How to Handle an Irate Customer on the Phone

How to Handle an Irate Customer on the Phone

If you work in customer service or do your own business, you will sometimes need to take calls from angry customers. How you handle these calls, you can determine the quality of reviews you get and the success of your business. The most important thing is to stay calm. Feel like listening to them before presenting the solution. If the anger of the customer is going out of control, try to calm them down, but know when to get away.

Remaining Calm

Do not react.

The key to staying calm is; Reactions like anxiety or anger – while natural – will make things worse. If the customer sees you as calm and professional, then the customer will “mirror” your reaction.

Try to focus on your breath, taking deep, quiet breaths.

Be clear about heavy breathing, though – it can come in the form of scary or sigh.

Allow venting.

Angry customers talk through their problems and explain all the reasons they are unhappy. Do not interfere. If you have any questions, wait until the person ends up to ask.

Be patient. It may take time for the customer to participate.

Do not argue, contradict, or otherwise engage in a fight, even if the customer is wrongly wrong.

If the customer listens, then this is often the most important part of the conversation. Customers often agree very often because they are listened to, sometimes even if the problem can not be handled.

It’s not personal.

An angry customer may not be careful about the specific language they use. When they say, “You messed it up,” they usually mean that the company has messed up. Remember that this is not about you, and taking it personally will give you unnecessary stress.

Encourage them with brief verbal prompts.

The customer can not see you, so some verbal feedback helps to assure that the line is not dead, and you are listening.

As they talk, indicate that you are listening, as if “uh,” “okay,” and “wow,” this will assure them that you are paying attention and make them feel like you’re the whole story Want to hear.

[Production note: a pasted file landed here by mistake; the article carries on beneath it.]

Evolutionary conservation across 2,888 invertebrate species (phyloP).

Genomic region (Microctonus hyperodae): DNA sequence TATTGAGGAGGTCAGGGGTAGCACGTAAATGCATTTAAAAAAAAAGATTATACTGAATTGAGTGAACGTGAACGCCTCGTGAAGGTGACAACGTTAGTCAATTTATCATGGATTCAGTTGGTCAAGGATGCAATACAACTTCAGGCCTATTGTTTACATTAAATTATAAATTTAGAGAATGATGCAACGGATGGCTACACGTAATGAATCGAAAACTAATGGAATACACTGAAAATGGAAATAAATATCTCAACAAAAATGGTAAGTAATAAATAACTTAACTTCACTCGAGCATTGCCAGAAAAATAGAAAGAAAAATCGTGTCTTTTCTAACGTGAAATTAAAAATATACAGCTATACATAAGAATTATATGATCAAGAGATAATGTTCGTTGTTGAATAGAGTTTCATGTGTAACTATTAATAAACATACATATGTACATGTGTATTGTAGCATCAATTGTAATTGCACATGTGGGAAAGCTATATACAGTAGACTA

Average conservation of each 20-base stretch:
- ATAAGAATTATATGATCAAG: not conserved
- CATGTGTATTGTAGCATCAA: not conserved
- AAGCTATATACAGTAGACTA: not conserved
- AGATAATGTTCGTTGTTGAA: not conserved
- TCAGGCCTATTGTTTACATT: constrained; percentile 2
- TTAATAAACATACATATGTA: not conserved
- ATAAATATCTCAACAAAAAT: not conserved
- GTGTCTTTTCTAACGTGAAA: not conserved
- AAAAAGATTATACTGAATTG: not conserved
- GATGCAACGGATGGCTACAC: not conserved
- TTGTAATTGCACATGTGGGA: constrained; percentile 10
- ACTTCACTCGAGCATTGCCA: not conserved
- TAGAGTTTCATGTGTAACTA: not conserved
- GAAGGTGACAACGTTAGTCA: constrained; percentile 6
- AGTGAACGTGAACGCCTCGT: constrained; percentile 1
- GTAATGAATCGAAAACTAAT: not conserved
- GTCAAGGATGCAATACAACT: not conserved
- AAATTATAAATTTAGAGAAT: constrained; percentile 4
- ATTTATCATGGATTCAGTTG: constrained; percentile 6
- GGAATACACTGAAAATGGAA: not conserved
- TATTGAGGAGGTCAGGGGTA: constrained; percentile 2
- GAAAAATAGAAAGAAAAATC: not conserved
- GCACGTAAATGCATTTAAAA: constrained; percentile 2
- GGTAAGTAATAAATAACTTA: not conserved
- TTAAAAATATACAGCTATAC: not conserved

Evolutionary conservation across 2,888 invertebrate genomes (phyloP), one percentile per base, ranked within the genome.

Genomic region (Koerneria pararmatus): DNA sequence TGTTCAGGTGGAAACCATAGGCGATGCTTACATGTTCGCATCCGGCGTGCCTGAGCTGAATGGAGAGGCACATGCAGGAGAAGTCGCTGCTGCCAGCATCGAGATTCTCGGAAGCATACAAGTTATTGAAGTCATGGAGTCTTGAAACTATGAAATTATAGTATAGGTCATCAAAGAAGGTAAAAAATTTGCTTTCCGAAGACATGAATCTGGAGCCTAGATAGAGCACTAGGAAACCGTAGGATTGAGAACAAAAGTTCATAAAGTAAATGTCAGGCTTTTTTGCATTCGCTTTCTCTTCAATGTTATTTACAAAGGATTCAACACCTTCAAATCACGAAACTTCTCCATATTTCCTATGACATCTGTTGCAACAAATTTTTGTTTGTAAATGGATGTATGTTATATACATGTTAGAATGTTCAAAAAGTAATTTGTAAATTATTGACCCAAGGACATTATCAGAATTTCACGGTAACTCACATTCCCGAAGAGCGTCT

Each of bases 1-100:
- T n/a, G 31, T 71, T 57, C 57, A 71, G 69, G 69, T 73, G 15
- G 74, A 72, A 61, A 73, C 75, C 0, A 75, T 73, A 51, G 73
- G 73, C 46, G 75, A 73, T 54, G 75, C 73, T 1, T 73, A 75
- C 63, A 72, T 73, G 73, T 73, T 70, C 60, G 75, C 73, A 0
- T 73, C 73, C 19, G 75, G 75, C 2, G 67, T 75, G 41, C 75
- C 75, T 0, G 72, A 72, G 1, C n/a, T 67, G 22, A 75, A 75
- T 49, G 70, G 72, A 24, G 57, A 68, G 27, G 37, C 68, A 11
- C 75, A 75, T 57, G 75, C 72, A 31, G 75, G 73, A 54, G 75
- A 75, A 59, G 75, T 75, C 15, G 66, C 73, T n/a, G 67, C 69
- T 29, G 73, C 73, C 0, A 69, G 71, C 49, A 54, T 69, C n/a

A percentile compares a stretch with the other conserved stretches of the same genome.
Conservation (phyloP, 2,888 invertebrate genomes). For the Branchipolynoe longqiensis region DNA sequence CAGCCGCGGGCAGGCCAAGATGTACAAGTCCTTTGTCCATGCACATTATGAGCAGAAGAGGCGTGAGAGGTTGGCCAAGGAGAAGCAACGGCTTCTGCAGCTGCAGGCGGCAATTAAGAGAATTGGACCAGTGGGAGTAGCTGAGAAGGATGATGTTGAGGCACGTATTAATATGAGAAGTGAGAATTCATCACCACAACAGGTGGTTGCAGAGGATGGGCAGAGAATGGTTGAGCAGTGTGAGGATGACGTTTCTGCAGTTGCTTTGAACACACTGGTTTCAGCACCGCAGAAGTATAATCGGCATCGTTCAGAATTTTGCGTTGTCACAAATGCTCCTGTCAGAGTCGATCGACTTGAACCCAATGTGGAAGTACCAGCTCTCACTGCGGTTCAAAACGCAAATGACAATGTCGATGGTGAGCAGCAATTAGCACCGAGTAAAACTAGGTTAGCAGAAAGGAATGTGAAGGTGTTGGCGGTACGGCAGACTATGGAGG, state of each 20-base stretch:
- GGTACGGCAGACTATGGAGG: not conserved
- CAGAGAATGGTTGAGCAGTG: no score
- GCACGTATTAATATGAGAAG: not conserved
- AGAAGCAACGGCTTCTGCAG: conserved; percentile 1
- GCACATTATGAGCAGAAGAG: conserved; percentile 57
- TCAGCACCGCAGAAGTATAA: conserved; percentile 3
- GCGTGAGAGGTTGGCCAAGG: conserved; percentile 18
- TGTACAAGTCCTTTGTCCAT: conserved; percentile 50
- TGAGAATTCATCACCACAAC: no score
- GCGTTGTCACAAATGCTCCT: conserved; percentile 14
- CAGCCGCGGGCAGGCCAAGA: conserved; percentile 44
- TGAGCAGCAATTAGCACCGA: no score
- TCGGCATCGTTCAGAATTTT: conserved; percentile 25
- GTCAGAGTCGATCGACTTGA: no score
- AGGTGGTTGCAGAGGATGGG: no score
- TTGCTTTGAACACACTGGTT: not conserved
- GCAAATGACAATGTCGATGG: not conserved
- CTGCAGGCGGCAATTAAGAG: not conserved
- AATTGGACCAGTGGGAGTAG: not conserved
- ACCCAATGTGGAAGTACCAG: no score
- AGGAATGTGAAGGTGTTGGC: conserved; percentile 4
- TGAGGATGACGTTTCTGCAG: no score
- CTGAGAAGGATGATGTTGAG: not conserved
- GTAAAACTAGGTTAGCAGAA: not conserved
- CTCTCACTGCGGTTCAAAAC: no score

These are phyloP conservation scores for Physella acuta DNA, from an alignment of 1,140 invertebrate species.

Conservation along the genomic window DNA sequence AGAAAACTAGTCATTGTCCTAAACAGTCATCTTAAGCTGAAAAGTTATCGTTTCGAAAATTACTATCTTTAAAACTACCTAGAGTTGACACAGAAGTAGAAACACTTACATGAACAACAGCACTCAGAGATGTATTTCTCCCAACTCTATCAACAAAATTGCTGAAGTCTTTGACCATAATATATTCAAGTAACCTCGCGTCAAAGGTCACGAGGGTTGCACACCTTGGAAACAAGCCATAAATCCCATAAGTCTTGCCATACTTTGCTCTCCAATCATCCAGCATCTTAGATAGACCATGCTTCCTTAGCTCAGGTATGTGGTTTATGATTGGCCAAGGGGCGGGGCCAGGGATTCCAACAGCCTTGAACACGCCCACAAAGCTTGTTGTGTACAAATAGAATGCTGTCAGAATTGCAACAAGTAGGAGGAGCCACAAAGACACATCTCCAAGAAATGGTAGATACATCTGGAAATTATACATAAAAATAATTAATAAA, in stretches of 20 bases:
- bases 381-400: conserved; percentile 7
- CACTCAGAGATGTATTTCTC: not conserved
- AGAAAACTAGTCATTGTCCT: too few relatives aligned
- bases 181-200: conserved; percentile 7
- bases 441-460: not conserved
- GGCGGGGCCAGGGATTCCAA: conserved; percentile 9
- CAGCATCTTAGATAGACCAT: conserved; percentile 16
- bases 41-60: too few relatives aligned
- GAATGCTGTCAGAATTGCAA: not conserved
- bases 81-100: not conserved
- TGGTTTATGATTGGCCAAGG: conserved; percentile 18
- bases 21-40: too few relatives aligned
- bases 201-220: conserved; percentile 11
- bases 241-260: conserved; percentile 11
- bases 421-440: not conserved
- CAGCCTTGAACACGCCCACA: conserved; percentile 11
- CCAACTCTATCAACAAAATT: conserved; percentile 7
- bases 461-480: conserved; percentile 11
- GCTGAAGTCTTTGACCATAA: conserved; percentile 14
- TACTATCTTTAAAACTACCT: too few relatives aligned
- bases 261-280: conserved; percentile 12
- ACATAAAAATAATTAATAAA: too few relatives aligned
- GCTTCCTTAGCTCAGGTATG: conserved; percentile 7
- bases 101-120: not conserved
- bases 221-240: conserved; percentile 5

Use a level voice.

It may be that your instinct is to answer you screaming, but it will only make matters worse. This will increase the conversation in an argument, and the customer will not trust them to help you. Keep your voice level during a call, never speak over a normal conversation tone.

Offering Solutions

Summarize the situation in your own words.

The show was listening to the main points of the story by repeating them in your own words. Start by saying “Let me see if I’m clear on this” … or “what was originally …”, this will also help in ensuring that what is the problem, you and others Both customers are on the same page.

Be sympathetic.

Tell the customer that you understand how frustrated they are. Put yourself in their shoes and think how they felt in this situation. Use phrases such as “I can imagine how it might have been troubling” or “have been troubled”.

Do it even when you feel that the customer was careless, silly or just plain wrong.

Remember your job is not to judge the customer.

Apologize when it’s appropriate.

If the problem was caused by you or any other employee, then apologize to the customer for the mistake. If the problem is a result of a customer being mistaken, you do not have to apologize. You can just say, “This is not what we want, so let’s see what we can do to make it right.”